It's an interesting relationship that book lovers have with the Internet: most would rather read a physical book than something on an iPad or Kindle, and even though an Amazon purchase is just two ...
My birthday falls at the end of August. I used to joke about my annual present being the official letter from my district informing me that I was to "get off my butt and get back to work." I'd say it as though it was a bummer.
But, truthfully I was always excited by the prospect of at least a dozen or more great ideas I'd come up with that I couldn't wait to try out with my kids. I knonw, referring to my high school students as "my kids" is not the professional terminology. But, they were my kids.
It was my extension of the "in parentus locus" responsibilities associated with caring about them. I took those responsibilities seriously. So seriously that when I walked out the door for the last time after nearly 40 years, I actually still regretted the two times I had actually sent a kid to the office for behavior problems that I had failed to find a way to deal with that was effective and at the same time a win-win from the kid's point of view as well as from mine.
But, we all know the pressures involved in the job; essay correcting, unreasonable parents, teen angst and egos, policy police, budgetary tug-o-wars, and the natural complications of such a multi-layered hierarchy of decision making whose final word is influenced so much by lay persons with little actual knowledge of the best practices and pedagogies that may or may not be what is the best practice or pedagogy for indivdual students.
I have no doubt that these sorts of elements of any job exist. Like most important work, it can be very hard, exhausting, and often frustrating at times.
And, we've all seen a veteran or two who have been defeated by these challenges and who have had their original enthusiasm and optimism sucked out of them to the point where the mechanisms they employ to deal with these challenges have become thick fortresses of insulation leaving students and colleagues with little to see of that teacher's original vim, vigor, and caring about both the subject matter and the students.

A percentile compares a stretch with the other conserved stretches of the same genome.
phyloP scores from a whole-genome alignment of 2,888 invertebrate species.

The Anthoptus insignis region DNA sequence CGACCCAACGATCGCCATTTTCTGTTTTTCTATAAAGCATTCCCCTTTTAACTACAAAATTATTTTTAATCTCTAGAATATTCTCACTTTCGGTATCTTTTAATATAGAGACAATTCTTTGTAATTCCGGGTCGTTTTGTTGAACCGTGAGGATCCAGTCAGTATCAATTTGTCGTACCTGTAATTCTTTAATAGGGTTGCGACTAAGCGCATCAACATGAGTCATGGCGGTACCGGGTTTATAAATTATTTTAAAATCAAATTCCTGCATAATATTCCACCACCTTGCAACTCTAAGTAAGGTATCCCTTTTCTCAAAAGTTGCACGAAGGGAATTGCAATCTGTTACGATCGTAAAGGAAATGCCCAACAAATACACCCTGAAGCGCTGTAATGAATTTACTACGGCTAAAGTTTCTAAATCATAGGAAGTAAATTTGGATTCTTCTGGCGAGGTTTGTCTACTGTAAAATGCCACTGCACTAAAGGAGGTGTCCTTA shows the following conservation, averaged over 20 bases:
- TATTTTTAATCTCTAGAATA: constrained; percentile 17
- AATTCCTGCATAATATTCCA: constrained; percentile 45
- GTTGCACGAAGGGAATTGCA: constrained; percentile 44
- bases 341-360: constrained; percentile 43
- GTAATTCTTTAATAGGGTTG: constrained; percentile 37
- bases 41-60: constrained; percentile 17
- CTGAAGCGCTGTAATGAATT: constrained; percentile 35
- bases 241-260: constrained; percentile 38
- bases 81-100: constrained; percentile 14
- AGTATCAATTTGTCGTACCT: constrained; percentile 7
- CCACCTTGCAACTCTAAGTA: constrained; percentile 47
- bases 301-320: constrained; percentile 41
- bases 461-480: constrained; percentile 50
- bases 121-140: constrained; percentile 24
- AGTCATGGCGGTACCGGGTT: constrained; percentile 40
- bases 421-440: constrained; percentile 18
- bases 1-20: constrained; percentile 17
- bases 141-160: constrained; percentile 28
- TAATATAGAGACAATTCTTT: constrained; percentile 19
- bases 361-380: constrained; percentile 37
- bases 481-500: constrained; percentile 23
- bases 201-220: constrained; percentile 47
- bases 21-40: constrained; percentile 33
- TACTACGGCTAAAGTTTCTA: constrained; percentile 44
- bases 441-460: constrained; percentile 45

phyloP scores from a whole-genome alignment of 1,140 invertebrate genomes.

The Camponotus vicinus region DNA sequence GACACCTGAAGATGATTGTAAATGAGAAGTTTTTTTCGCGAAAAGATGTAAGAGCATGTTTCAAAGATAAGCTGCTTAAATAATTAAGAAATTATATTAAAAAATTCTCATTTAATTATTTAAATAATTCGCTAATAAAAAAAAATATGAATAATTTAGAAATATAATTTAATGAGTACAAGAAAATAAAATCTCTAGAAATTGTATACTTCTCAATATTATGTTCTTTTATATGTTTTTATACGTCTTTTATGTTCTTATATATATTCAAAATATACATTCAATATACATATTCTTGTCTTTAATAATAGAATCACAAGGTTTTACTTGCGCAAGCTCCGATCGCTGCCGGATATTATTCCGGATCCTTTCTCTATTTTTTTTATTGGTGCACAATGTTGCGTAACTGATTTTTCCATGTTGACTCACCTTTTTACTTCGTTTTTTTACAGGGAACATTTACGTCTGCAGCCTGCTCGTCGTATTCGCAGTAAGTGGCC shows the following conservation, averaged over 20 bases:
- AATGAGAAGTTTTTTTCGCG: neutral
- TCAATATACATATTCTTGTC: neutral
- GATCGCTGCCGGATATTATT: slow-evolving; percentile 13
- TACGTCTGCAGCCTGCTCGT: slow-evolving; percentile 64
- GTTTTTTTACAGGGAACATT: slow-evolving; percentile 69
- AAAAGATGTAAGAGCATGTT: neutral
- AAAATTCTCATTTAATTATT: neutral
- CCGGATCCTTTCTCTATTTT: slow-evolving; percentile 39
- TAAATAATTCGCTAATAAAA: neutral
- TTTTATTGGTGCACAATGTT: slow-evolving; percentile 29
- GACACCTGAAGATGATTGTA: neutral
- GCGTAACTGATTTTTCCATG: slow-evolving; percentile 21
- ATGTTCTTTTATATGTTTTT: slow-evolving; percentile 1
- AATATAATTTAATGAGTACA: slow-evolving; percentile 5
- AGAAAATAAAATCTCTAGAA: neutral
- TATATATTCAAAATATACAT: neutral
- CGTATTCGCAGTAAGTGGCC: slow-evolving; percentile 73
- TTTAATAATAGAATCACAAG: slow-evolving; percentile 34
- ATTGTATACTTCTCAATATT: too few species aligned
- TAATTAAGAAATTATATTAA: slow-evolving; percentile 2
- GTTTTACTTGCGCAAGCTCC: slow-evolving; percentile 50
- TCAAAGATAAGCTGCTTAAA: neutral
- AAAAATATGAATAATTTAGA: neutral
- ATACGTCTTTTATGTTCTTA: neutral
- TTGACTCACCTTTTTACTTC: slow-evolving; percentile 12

I discovered somewhere along the line that it is important to refresh that caring; to find ways to remember why we became educators.
I came to think of the process as marinating in my love of literature or taking time to go to a literary spa of sorts whether I'd know I'd walk out of that "spa" feeling refreshed and invigorated. Sometimes that "spa" was a real location. A weekend at the Slyvia Beach Hotel (http://www.sylviabeachhotel.com) in Nye Beach, Oregon. Ah! An Oregon hotel on the ocean where every inch and moment is dedicated to book lovers.
In reality, it did not take many "spa" experiences to remind me of my love of reading great literature. But, if one or two a year left me so refreshed, why not 10 or 20 or heck, why not 187 or so as in why not refresh every morning?
So I began getting up in time to spend a leisurely 30 minutes or so exploring a story or two at one of the many virtual spas on the internet where book lovers gather to share their love of literature.
Sometimes I'd head off to TED TALKS (http://www.ted.com) and watch an inspiring talk about topics in all areas and remind myself that there was a time in my own youth when I too, like my own students hadn't yet discovered an interest in "this or that other curricular area." And, I'd remember some teacher who had found a way to make a previously "boring" subject fascinating. It might have been Mr. Tinling's geometry class, Ms Alexander's history class, Mr. Muńoz's Civics class. And, like these and other great teachers and like the great TED Talk speakers I would get a daily dose of love of teaching.
How could I get to school and not want to be that kind of a teacher for "my kids"?
It didn't eliminate the challenges. But it kept them in their proper perspective. And, remembering how much I'd come to love literature and how much I owe to those teachers who shared their love of literature in ways that even the reluctant might find unavoidably captivating proved to be just the daily dose I needed to remind me that caring about "my kids" was the key to keeping the challenges associated with being an educator to be remembered in perspective.
Take a quick look at these websites for literature lovers and think of them as virtual "daily spa treatments" where you just can't help but head off to another day with your kids as refreshed and enthusiastic as they hope all of their teachers will be that day.
"Google Lit Trips" is the fictitious business name for GLT Global ED an educational nonprofit.